Apple Aperture X In the Works?

by on December 28, 2012

in apple

Apple Aperture X

About the only comment I hear lately concerning Apple’s Aperture 3 is the lack of any meaningful update in recent memory. However, recent book listing on Amazon Canada may give a spark of hope to Aperture users dying for an update though.

Apple Aperture X: A Workflow Guide for Digital Photographers by Ken McMahon and Nik Rawlinson surfaced on Amazon Canada’s site. McMahon and Rawlinson are the same guys who co-authored Apple Aperture 3: A Workflow Guide for Digital Photographers.

The “Aperture X” name meshes with Apple’s naming scheme for its latest pro video editing software – Final Cut Pro X – which skipped versions 8 and 9 and jumped right to 10 (or, X).

Aperture 3 launched on February 9, 2010, which puts us very close to the 3-year anniversary of the pro-level image editing software – an eternity for software updates these days.

Any Aperture 3 users out there holding out for the next iteration? What features are must haves and what’s on your wish list?

[via PetaPixel]




1 Darren December 28, 2012 at 7:30 am

Apple is no longer a pro software/hardware company, but rather a consumer electronics company. FCP X and the lack of any meaningful MacPro updates for close to 2 years demonstrates that.

The lack of upgrades to Aperture or an X type upgrade would be in line with their current philosophy

2 William Beem December 28, 2012 at 12:14 pm

Aperture had a dozen free updates this year, but people still whine that Apple abandoned it. Go figure.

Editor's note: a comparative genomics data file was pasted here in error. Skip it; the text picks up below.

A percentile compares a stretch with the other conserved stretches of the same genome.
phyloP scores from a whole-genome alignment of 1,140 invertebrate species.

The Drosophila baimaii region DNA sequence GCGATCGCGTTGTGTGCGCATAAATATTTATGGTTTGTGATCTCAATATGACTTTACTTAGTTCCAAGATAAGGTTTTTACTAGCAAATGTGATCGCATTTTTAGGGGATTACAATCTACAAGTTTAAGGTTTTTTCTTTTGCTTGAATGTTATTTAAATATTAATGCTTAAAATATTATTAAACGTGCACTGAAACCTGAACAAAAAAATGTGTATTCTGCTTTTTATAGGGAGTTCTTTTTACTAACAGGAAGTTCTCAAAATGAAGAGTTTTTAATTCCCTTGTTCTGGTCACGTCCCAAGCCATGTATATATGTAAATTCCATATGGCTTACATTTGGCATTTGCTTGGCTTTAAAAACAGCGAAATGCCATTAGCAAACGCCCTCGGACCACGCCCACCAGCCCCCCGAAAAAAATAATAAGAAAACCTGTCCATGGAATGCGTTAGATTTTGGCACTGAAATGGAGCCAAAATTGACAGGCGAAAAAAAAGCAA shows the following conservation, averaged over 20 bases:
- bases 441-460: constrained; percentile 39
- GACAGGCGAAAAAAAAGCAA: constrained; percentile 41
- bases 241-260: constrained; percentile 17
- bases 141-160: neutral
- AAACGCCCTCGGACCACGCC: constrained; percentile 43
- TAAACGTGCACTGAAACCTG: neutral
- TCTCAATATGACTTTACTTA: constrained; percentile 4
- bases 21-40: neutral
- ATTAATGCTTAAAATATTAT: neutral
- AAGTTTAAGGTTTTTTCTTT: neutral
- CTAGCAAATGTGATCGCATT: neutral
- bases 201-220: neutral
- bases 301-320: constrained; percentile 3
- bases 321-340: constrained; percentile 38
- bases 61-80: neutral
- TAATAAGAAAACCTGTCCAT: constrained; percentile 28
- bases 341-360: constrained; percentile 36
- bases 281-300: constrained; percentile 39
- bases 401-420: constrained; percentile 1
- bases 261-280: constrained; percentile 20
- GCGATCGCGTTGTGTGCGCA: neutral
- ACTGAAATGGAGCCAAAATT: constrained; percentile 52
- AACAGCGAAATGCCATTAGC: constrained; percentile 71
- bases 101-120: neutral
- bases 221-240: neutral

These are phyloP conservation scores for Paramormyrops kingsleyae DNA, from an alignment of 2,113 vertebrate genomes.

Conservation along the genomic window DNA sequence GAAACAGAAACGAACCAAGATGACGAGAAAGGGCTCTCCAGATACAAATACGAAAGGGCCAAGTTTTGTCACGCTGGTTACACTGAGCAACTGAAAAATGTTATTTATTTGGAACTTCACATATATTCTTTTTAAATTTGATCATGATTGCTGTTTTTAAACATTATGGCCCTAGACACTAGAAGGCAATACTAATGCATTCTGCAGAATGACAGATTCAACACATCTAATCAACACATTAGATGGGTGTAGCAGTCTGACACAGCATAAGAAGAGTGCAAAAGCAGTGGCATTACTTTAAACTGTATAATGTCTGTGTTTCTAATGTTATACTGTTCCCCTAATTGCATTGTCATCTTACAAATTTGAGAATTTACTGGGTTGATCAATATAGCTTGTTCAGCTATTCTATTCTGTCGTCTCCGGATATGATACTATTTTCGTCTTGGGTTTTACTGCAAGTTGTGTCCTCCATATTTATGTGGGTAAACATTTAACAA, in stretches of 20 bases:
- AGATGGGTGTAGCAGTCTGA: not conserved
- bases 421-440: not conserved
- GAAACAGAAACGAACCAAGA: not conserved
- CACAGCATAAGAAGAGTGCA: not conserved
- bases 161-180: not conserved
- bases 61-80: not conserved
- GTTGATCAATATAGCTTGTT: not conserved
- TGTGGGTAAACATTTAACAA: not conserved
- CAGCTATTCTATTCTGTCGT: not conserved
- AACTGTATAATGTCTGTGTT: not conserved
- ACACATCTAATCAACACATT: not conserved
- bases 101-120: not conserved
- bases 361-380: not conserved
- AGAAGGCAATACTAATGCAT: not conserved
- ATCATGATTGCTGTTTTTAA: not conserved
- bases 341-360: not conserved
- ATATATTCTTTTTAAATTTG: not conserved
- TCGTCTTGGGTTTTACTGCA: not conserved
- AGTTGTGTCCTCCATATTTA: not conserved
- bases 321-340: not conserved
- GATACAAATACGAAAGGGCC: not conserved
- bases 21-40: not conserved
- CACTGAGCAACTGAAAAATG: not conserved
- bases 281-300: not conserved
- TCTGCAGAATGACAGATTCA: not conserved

The truth is that Aperture has been a very reliable digital asset manager and it works just fine. It’s faster than Lightroom on the same computer, though both are very capable programs. I’d like to see Aperture step up it’s noise reduction and Highlight/Shadow tools. Lens correction and Gradient tools would also be nice. However, the truth is that I don’t have a large wishlist for Aperture. I’m just curious to see what comes next.

3 Hartmut Kocher January 4, 2013 at 10:02 am

Number one is lens correction. And a better interface to tools like Nik, so they can directly access the raw data without going thru tiff.

i wish, they’d buy Dxo and integrate it with Aperture.

4 Sheldon Reich January 4, 2013 at 2:13 pm

FYI, Apple releases Aperture updates as new cameras (and new RAW formats) hit the marketplace.

I have been using Aperture since v2 and there’s one feature that truly proves the professional strength of the software — referenced master files. I have more than 45,000 images in my Aperture database and as long as my external drives are attached to my 2007 Macbook Pro, I can modify any image without bringing my system to its knees.

Keyword searches and selections are incredibly fast because my 250 GB of RAW and JPG files are not stored inside the Aperture library.

I agree with Hartmut about the Nik integration, but I would like to see better integration with tools such as OnOne Perfect Suite — at least Nik returns to Aperture with the modified file already imported into Aperture. With OnOne and other plug ins, you can launch the Plug In but when the processing is finished, you have to import the modified image.

This is unlike Photoshop where OnOne plug ins, for example, modify a new layer and return to the Photoshop interface.

5 Oleg January 14, 2013 at 5:23 am

“Dear Users,
As you may have heard, Nik Software was recently acquired by Google Inc”
So you can forget about better integration Nik and Aperture X.

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